Carl Hilliard | former Del Mar City Council Member and Mayor
Word is it’s hard to build in Del Mar. But truth be told, the cards are stacked in the developer’s favor because instead of serving Del Mar residents, the Design Review Ordinance (DRO) often ends up working to the advantage of applicants whose representatives handily navigate through the process and manipulate the vocabulary to their advantage.
Building anything in Del Mar begins with a neighborhood meeting. The neighborhood meeting, while mandatory, is well intentioned. It’s meant to be a good faith effort by all parties and it’s designed to help reach a compromise balancing the wishes of the applicant with the concerns of the neighbors and the community interest. Often it helps speed up the process. Just as often, the opposite is true.
Following the neighborhood meeting, DRO planning staff prepares a report detailing the code sections to be considered and presents the report to the Design Review Board (DRB). The report, usually well done, is released to the public in advance of a community hearing. What the public doesn’t get is the staff’s private briefing to the DRB chairperson that can slant the hearing.
Next the applicant presents to the DRB. It should be the first hearing – and the last. But there are two potential hiccups: Neighbors can make remarks at this juncture, but only what they can cram into three minutes. The second hitch comes after the hearing is closed to public input and DRB members have made their comments. If it’s clear the project won’t be approved as proposed, the applicant can extend the hearing any number of times by requesting continuances, a stopgap measure designed to wear down protesters with multiple hearings. The DRB should promptly approve, conditionally approve or deny an application based on the evidence presented at the time and place set for hearing.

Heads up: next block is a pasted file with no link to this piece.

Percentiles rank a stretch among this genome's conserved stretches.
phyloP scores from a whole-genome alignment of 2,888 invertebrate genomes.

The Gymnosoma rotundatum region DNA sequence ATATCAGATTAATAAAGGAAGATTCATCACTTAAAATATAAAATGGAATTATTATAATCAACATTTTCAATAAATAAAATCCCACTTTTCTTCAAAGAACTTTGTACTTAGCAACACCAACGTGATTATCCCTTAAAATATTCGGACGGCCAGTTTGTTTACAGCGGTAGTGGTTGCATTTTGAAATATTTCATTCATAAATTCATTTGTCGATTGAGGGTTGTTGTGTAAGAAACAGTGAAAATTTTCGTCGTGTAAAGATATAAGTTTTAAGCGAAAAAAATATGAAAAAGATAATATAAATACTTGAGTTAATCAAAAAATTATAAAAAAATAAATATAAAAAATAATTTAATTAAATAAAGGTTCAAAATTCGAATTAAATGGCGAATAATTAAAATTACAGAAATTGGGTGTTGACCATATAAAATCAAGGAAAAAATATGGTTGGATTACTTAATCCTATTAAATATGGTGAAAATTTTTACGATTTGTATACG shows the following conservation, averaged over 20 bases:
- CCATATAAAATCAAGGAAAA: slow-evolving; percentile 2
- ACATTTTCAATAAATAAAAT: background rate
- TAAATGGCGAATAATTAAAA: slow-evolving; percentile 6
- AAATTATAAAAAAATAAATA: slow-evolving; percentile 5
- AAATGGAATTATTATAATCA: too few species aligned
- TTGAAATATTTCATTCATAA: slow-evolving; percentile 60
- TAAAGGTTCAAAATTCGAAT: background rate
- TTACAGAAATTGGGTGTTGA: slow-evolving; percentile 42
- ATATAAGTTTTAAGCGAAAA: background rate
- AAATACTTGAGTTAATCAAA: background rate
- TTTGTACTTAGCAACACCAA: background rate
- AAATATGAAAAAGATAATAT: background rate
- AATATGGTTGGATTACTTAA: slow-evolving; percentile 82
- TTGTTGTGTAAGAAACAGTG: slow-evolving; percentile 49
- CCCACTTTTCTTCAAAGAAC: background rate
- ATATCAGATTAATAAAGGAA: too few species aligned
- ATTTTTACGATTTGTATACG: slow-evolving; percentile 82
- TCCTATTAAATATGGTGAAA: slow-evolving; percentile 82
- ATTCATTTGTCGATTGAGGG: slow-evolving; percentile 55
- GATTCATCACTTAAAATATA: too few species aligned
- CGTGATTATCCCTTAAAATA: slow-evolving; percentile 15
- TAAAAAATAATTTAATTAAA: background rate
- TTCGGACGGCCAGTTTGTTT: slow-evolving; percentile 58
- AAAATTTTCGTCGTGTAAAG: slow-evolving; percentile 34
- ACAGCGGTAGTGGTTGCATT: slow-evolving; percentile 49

At the heart of the matter is Del Mar’s bewildering DRO that needs to be professionally rewritten and regularly updated by a company specializing in writing these laws so all parties know where they stand at the start of the process – not at the end of a DRB hearing.
- Fix the language – Hire a professional municipal code-writing company to rewrite the DRO so it’s easy to use and understandable by everyone. “Do it yourself” code writing does not do it.
- End continuances – unless a short continuance is necessary for something unrelated to the subject of the hearing.
- Provide the neighbors with a qualified ombudsman – The board has an architect to act as an advisor. Neighbors need someone, too. The applicant should foot the bill for an ombudsman who can be sourced from a list compiled by the city.
- Provide a form containing the DRO grounds for protest – to help neighbors and interested parties narrowly focus and present their concerns to the DRB.
- Lengthen the neighbor presentation time –Give neighbors residing within 300 feet of the proposed construction a collective minimum of 10 minutes for a presentation, five minutes for rebuttal.
- Require disclosure of private communications – Any communications of any kind to a member of the board, council or staff concerning a matter before the board should promptly be made part of the public record in that proceeding.
- Provide a portal on the city website that will provide access to all prior board decisions in word searchable form – to provide guide posts for the public and consistency in the application of the DRO.